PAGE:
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Destructive species caught in record numbers on Sunshine Coast

January 23, 2024 6:13 am in by
Two stags spotted through a thermal scope used in Council’s deer management operations. (Supplied Sunshine Coast Council)

Invasive species are being trapped and removed in record numbers across the Sunshine Coast.

In 2023, Council’s team removed 335 feral deer from registered properties in the region, almost triple the previous record set in 2021.

Environment Portfolio Councillor Peter Cox said better technology and improving staff skill sets and teamwork meant feral deer could be detected and euthanised quickly.

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“New and improved thermal scopes mean our team can work during the night without stressing the animal or dispersing the herd, all while improving safety to livestock,” Cr Cox said.

“We’ve also seen an increase in private properties registered for deer control activities in the past year, as more landholders recognise the safety and effectiveness of this control program.”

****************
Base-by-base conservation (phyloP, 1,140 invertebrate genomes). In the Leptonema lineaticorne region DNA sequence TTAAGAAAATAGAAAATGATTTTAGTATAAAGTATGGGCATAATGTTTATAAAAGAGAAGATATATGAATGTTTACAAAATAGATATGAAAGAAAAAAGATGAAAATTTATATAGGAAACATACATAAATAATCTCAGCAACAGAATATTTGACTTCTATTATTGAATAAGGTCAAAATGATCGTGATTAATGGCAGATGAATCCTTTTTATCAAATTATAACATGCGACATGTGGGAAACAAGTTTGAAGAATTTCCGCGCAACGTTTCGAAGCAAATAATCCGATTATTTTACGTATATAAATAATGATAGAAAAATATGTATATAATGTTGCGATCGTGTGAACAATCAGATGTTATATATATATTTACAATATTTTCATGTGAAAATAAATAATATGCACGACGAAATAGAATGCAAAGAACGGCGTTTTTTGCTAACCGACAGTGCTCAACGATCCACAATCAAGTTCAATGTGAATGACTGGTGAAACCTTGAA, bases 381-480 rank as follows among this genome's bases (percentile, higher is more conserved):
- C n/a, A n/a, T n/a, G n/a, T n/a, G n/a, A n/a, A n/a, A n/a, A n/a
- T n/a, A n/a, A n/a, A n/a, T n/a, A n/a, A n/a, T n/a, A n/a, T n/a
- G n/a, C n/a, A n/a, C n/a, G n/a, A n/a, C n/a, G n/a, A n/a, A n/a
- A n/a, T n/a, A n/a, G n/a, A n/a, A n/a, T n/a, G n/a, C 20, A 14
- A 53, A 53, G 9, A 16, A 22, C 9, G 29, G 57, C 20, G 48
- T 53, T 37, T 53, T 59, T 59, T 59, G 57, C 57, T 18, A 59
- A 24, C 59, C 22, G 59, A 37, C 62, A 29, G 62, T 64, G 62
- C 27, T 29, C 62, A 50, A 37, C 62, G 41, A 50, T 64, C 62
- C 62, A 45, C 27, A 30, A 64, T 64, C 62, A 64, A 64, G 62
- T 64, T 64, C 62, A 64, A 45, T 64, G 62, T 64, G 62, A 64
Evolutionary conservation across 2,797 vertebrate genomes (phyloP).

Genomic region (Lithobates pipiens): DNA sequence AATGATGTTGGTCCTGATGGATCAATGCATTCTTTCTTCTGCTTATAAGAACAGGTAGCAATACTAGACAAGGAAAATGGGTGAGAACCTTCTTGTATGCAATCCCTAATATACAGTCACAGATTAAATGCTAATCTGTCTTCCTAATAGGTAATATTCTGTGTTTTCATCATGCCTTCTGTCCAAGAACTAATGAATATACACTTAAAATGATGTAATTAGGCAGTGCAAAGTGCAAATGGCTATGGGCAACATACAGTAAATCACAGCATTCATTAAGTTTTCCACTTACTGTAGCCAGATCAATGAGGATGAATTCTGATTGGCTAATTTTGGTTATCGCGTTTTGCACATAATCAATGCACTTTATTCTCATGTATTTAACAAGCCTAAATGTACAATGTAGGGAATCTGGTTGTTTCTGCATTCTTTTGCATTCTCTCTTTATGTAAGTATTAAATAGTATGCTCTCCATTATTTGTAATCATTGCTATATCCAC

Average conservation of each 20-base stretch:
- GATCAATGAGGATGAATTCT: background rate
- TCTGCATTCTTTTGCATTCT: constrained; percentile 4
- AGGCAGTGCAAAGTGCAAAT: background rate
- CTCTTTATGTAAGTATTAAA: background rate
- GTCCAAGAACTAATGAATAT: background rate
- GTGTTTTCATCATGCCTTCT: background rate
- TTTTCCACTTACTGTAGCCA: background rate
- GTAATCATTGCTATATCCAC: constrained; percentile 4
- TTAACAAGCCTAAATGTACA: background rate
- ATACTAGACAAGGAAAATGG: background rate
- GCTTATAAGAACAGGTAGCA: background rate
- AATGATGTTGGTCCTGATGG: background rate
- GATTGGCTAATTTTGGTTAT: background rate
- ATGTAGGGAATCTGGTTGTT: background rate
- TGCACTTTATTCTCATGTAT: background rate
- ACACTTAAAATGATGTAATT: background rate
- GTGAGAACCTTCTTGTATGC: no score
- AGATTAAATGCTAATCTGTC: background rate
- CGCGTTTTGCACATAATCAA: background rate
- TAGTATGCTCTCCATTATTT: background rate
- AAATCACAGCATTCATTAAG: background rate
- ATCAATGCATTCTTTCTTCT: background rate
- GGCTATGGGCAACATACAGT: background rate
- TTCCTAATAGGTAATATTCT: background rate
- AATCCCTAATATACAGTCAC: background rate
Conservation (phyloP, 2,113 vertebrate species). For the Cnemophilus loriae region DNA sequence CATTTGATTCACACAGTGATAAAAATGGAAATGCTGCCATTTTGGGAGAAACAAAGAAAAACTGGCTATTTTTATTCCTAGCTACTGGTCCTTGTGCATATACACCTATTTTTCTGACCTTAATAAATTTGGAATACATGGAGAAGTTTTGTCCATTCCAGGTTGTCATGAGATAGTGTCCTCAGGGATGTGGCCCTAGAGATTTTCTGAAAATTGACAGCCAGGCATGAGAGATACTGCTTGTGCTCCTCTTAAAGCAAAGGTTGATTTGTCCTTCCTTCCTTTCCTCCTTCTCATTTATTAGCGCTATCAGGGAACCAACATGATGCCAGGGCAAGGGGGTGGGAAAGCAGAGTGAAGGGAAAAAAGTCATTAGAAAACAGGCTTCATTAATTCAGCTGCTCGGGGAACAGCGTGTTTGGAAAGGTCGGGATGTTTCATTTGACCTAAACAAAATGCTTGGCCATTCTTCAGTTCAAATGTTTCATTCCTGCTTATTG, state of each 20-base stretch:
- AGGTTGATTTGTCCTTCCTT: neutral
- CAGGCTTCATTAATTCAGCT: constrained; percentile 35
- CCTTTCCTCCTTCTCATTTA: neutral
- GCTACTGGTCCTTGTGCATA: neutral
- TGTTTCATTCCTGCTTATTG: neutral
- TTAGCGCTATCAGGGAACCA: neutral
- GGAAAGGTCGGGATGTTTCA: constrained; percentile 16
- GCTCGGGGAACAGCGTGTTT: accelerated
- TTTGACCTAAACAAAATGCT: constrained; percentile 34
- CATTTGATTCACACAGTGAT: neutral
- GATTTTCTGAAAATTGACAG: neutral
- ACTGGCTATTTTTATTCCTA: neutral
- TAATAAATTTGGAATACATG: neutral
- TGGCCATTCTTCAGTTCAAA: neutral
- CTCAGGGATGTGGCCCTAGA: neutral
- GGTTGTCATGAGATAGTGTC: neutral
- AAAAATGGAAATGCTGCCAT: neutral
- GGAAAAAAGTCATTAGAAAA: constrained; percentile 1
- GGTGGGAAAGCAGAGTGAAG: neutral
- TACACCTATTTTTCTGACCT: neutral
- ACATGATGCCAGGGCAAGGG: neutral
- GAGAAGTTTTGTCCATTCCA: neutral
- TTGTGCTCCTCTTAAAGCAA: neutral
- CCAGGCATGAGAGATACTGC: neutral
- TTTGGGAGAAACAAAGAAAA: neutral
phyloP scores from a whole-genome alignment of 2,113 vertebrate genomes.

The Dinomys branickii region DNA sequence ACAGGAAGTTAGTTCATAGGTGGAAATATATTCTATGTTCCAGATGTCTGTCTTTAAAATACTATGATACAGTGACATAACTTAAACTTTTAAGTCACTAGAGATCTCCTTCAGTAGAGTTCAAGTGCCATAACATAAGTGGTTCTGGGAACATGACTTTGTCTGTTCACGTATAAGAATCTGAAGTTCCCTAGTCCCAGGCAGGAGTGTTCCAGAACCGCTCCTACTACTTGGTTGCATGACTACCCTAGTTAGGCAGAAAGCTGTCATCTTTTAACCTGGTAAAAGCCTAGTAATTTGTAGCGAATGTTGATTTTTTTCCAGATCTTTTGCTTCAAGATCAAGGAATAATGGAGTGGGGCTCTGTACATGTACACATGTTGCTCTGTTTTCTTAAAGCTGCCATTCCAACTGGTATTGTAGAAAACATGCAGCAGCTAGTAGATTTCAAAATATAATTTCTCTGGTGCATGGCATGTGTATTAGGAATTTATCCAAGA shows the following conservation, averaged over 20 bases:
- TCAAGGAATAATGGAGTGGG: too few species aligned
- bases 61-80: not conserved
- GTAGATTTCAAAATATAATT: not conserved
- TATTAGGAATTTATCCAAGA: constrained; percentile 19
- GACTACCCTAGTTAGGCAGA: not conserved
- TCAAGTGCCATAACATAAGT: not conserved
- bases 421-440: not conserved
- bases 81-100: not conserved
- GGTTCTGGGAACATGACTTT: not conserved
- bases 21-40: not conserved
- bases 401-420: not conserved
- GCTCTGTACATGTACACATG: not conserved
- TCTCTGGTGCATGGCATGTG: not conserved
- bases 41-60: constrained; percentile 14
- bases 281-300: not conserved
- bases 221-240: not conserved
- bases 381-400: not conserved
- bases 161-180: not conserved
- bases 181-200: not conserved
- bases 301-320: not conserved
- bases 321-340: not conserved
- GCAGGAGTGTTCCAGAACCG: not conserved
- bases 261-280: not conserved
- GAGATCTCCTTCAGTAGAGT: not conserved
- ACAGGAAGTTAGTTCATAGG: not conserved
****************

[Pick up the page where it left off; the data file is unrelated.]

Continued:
During the year Council staff removed 91 foxes through trapping across the region, alongside other fox control strategies including spring-activated baiting and den detection using conservation dogs.

Meanwhile, community trapping contributed to 1315 Indian myna birds being removed from our environment.

An Indian myna bird (Supplied Sunshine Coast Council)
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Environment Portfolio Councillor Maria Suarez said Indian myna birds were highly territorial and would out-compete our native species for food and nesting sites.

Find out about our region’s invasive animals and how you can help on Council’s website.

Invasive animals on the Sunshine Coast:

Feral deer impact agriculture, damage fragile habitats, spread disease and are a danger to road users.

Indian myna birds spread disease, are highly territorial and out-compete native birds for nesting hollows.

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Foxes hunt native species and eat eggs of endangered Mary River, green and loggerhead turtles.

Wild dogs pose a danger to pets and prey on livestock and native animals.

Feral cats are opportunistic predators that hunt native species, small livestock and pets and can spread disease.

Feral pigs damage fragile habitats, prey on native species and livestock and threaten agriculture.

Rabbit sightings remain low in our region, but they have the potential to multiply rapidly to threaten native habitats and agriculture.

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IMAGE 1: Two stags spotted through a thermal scope used in Council’s deer management operations.

IMAGE 2: An Indian myna bird with black head, chocolate brown body, white spot on wings and yellow eye patch and legs.

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